Multiple sclerosis (MS) is a disease that affects your brain and spinal cord. It damages the myelin sheath, the material that surrounds and protects your nerve cells. As damage build, it blocks or slows messages between your brain and the rest of your body.
The severity of MS can widely vary. Some people have few or mild symptoms, while other lose the ability to write, speak or walk. Symptoms usually start between ages 20 and 40, which are usually some of the most productive and active years of a person’s life. Symptoms of MS can include fatigue, numbness, tingling, blurred vision, unsteady gait (walk), weakness, dizziness and in some cases cognitive impairments.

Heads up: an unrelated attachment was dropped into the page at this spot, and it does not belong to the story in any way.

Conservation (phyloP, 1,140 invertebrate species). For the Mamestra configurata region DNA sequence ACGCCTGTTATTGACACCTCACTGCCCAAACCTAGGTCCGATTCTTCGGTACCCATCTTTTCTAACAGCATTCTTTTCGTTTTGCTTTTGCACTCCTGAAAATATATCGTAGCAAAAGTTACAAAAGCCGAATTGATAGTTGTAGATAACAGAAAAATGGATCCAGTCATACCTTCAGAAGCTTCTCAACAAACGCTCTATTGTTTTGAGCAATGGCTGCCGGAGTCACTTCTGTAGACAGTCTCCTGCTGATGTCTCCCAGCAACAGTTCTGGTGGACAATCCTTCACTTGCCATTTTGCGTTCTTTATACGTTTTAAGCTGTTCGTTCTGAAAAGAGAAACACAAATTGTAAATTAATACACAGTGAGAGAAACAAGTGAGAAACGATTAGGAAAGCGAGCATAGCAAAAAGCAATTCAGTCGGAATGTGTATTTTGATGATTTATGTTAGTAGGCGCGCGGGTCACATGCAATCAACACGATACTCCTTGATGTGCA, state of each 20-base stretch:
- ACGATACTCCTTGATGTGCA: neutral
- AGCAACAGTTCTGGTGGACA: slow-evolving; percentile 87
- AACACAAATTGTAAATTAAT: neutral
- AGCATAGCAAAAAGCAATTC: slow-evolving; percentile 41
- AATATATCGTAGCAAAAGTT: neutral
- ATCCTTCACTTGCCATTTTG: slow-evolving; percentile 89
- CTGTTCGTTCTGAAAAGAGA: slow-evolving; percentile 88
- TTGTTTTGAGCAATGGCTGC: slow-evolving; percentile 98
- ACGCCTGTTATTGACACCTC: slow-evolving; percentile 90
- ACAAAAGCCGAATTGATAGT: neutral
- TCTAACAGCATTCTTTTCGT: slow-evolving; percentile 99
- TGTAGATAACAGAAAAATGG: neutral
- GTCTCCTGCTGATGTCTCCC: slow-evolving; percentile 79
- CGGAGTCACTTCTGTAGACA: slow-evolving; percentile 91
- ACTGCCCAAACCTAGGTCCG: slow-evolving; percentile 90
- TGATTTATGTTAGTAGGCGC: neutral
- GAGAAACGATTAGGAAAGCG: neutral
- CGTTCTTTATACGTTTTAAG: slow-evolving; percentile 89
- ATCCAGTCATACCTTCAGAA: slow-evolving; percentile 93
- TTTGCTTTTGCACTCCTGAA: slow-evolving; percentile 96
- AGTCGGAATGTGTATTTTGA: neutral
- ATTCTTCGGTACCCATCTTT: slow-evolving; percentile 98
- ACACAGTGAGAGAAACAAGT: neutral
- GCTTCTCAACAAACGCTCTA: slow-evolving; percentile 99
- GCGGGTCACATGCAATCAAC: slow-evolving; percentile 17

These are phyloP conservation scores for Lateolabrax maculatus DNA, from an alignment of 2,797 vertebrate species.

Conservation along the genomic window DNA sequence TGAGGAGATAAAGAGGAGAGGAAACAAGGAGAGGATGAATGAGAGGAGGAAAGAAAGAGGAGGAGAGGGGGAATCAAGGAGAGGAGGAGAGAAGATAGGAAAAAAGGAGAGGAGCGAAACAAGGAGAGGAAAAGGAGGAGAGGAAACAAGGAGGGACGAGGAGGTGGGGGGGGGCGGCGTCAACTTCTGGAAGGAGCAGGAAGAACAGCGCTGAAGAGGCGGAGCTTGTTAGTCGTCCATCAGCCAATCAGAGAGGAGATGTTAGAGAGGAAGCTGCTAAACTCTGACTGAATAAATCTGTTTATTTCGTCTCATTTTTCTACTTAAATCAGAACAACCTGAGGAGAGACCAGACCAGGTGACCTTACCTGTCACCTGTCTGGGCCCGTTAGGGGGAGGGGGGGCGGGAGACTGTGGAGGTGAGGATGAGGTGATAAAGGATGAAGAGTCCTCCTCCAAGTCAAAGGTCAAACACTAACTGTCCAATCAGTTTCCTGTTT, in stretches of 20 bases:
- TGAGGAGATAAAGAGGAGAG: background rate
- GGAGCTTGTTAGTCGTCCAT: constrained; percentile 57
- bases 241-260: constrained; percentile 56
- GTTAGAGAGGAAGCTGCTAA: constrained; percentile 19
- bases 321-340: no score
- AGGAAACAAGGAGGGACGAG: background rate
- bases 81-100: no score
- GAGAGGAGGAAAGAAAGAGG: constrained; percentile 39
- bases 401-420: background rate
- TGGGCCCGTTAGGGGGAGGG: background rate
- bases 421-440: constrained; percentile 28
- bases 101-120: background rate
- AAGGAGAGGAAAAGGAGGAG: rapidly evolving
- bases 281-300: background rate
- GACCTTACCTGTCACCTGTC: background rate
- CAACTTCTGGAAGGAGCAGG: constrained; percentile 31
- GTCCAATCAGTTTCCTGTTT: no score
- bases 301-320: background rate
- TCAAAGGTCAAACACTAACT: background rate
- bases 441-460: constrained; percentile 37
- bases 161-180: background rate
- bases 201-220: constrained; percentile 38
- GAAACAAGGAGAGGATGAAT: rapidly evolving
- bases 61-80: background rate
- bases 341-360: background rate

There is currently no cure for MS, but symptoms can be managed with medication and rehabilitation. Without successful management, symptoms will usually worsen over time.
Diagnosis and Treatment
No specific test can tell you or your doctor that you have MS. The disease is usually diagnosed through an evaluation of symptoms and medical history. Lab test can help rule out other disease or conditions.
Physical, occupational and speech therapy are usually a big part of managing MS. Therapy can help you preserve function and make the most of your capabilities in your daily life.